China’s Smartphone Dominance in Africa Is No Accident
Capitalizing on Chinese infrastructure development and building for the customer first, manufacturers have cornered the market.
You’ve likely never heard of Transsion, but the little-known Chinese smartphone manufacturer is quietly taking over Africa’s mobile market. The company doesn’t sell devices in the United States or Europe. It’s not even a top 10 brand in China. It does, however, command 30% of Africa’s smartphone market, with close to a 100m phones sold there in 2017 alone.
Transsion’s rise to prominence, the subject of a recent profile in Bloomberg Businessweek, is not all that unusual for Chinese companies on the continent. Starting in 2006, Transsion began building cheap smartphones designed specifically for the African customer passed over by Western manufacturers. They began with phones that were 20% cheaper than market leaders, and then added features African customers wanted such as large batteries to make up for spotty power grids and multiple SIM card options.
Rapid urbanization, the growth of the middle class, and unprecedented connectivity over the last decade have created a new class of customers in Africa. Transsion recognized the opportunity others had passed up and jumped head-first into the market.
Is Transsion’s rise good for African development? Access to cheap smartphones has dramatically changed the financial prospects for millions of people. Financial tools now exist for those at the bottom of the pyramid to save and share money in a secure, efficient, and affordable manner through applications on their phones. Entrepreneurs with invaluable local knowledge are creating more digital applications perfectly suited to the needs of their target markets. Transsion made much of this critical development possible but given its connections to the Chinese government in the form of undisclosed government-backed investment, it’s subject to several forces beyond its control.
Infrastructure as an entry point
From roads to fibre-optic cables, the infrastructure that China has built in various African countries has accelerated growth there. China’s private sector, in the form of companies like Transsion, have come in behind the government with products and services that government-funded infrastructure makes possible. The result has empowered an entirely new class of African customers from the middle class to the bottom of the pyramid.
Many of China’s infrastructure projects are tied to agreements with ruling parties in countries from Angola to Ethiopia. Recent political developments including instability in Ethiopia and Zimbabwe highlight the inherent uncertainty of some Chinese positions. This instability also has an adverse effect on Transsion’s ability to do business and manufacture smartphones in Africa. From the consumer perspective, however, there are other factors at play.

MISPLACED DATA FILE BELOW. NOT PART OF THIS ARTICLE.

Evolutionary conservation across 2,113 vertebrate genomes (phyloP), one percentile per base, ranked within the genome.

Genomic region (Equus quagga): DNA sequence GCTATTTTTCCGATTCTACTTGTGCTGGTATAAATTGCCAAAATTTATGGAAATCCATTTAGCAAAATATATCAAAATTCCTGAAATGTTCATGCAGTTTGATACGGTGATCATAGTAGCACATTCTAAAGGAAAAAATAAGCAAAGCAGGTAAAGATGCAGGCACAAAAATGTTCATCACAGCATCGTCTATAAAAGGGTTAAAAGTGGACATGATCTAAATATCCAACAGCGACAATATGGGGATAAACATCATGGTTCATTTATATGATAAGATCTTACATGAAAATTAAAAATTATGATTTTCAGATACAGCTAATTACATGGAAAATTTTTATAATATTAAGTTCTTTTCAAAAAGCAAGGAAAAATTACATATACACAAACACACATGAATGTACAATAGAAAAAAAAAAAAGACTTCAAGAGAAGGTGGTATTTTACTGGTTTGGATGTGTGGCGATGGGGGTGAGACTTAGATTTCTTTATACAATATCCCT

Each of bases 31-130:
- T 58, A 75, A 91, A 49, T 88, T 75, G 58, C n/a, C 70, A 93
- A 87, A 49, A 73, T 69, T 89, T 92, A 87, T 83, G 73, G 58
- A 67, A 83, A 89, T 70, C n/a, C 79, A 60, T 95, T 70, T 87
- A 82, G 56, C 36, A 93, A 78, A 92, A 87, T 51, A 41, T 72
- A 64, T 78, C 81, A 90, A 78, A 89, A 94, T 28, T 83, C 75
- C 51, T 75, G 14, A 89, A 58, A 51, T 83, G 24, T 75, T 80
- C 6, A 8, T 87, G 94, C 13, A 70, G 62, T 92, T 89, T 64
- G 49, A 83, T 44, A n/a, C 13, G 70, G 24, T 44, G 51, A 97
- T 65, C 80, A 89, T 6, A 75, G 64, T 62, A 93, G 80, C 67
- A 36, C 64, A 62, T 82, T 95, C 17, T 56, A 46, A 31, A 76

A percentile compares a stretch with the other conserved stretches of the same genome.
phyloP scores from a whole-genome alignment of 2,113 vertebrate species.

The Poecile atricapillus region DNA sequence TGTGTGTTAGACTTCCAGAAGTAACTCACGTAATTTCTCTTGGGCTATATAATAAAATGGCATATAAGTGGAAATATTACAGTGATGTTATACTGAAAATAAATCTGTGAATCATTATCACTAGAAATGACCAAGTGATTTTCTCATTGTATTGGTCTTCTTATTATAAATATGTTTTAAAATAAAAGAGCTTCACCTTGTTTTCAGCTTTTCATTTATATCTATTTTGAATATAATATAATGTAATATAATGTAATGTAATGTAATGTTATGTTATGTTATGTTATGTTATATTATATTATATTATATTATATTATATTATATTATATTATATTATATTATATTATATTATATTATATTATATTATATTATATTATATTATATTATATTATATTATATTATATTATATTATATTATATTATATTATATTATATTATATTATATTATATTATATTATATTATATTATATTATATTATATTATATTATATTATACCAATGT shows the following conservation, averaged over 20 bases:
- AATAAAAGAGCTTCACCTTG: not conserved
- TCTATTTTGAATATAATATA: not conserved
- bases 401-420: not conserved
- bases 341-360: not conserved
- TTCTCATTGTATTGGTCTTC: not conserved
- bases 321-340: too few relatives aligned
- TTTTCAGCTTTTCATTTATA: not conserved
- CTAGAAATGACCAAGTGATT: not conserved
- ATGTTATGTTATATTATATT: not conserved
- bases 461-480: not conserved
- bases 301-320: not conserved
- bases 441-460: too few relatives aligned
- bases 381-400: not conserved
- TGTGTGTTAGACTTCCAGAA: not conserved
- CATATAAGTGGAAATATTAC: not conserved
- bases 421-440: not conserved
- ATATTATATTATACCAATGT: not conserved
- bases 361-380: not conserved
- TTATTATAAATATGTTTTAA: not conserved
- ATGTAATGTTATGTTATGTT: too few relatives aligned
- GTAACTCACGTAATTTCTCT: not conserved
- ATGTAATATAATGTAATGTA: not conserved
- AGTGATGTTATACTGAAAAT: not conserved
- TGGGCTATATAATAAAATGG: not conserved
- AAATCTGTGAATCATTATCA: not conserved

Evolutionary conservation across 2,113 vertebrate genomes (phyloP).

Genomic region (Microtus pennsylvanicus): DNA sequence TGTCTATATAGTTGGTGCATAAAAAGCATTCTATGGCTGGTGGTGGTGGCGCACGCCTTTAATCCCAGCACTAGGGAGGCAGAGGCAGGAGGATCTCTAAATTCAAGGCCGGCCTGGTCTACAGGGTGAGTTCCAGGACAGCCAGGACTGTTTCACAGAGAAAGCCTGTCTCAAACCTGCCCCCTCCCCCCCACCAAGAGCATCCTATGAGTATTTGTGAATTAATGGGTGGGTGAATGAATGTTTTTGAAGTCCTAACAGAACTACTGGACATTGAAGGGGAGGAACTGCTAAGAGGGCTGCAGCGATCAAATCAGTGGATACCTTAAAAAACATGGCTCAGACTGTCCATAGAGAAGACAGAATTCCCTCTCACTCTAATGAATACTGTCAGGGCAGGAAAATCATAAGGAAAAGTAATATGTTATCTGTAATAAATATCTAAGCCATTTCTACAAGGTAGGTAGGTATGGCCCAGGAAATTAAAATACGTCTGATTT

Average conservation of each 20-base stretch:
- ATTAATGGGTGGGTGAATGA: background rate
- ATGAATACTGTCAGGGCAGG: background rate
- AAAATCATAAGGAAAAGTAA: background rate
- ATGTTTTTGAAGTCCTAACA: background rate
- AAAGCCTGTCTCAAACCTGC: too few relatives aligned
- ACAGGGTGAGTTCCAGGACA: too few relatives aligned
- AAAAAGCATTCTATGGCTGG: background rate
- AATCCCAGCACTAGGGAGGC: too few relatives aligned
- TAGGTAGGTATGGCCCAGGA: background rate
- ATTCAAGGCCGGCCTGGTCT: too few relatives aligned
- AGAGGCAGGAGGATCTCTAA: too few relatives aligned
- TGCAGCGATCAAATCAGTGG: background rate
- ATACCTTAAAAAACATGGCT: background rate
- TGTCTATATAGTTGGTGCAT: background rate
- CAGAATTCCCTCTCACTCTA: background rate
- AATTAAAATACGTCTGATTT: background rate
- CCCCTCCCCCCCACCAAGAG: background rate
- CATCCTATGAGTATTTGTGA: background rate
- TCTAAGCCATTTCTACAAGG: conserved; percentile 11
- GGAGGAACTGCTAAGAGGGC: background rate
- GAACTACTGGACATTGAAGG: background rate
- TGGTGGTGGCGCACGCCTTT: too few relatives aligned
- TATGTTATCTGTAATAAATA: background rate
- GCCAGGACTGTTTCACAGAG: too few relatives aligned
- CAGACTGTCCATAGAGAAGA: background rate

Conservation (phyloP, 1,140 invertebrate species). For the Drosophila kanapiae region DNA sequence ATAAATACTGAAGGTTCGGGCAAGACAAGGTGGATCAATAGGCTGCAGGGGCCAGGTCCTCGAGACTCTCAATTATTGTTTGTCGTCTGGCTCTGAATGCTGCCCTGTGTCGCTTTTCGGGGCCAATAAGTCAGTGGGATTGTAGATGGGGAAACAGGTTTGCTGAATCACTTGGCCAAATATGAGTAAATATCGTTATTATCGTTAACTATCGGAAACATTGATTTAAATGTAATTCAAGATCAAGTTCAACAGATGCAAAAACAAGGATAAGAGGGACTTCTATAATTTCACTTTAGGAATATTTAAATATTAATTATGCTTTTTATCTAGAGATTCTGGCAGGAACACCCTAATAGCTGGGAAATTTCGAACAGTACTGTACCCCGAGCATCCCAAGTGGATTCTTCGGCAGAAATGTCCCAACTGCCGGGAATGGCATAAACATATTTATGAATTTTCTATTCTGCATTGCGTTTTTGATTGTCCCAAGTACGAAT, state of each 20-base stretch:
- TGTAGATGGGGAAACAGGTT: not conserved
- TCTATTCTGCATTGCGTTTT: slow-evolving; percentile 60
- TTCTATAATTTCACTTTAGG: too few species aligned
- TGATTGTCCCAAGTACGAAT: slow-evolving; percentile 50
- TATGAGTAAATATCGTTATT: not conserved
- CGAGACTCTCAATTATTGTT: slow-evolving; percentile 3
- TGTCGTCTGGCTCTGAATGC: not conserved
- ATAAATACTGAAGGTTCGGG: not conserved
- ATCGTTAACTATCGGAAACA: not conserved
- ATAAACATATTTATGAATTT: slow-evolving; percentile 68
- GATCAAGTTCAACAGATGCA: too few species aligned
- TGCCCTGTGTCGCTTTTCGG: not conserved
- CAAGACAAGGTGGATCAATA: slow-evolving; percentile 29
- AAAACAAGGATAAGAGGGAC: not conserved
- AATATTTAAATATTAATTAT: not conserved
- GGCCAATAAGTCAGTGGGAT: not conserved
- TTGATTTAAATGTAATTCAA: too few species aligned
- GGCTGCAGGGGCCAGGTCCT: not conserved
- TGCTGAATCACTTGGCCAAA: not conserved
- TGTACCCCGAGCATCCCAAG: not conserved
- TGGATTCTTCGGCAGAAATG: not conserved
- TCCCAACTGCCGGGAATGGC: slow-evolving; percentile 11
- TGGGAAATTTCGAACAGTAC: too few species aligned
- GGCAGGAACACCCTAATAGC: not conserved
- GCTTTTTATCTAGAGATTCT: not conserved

As China rolls out its Belt and Road Initiative, critics weary of Beijing’s intentions see the project as a way of extending soft power through the confluence of infrastructure projects, smartphones, and mobile applications. The Chinese government lays the foundation with infrastructure projects around the continent. Chinese smartphone manufacturers make business bets that the new infrastructure will create new customer bases. Finally, Chinese apps jump into these newly unlocked markets in the never-ending quest for user growth. Chinese apps such as WeChat and AliPay have already established a footprint in African markets.
The next opportunity is applications that harness the power of this new customer base, especially economic migrants and those on the bottom of the pyramid that previously had little access to the marketplace.
So, is there opportunity for other entrants? As the Facebook saga unfolding in the West demonstrates, data privacy is paramount for governments, users, and the private sector. Applications enabling African users to monetise their identity and not simply give it away on the backs of accessible infrastructure could be the next breakthrough business opportunity. Add to that concerns about China’s view on surveillance and data privacy. Beijing has one of the most sophisticated surveillance sectors in the world. If customers start to worry that Chinese brands are using their data in ways that could be compromised, they will start to see value in alternative providers, especially those that create solutions around identity and data security.
Local entrepreneurs might have the edge in this space. To make alternative solutions truly viable, it will take more than dynamic private sector companies with innovative products. Local governments will need to adopt data standards and enact the right type of regulation around privacy. Civil society will also need to better communicate the importance of consumer identity and help citizens understand the power of their data.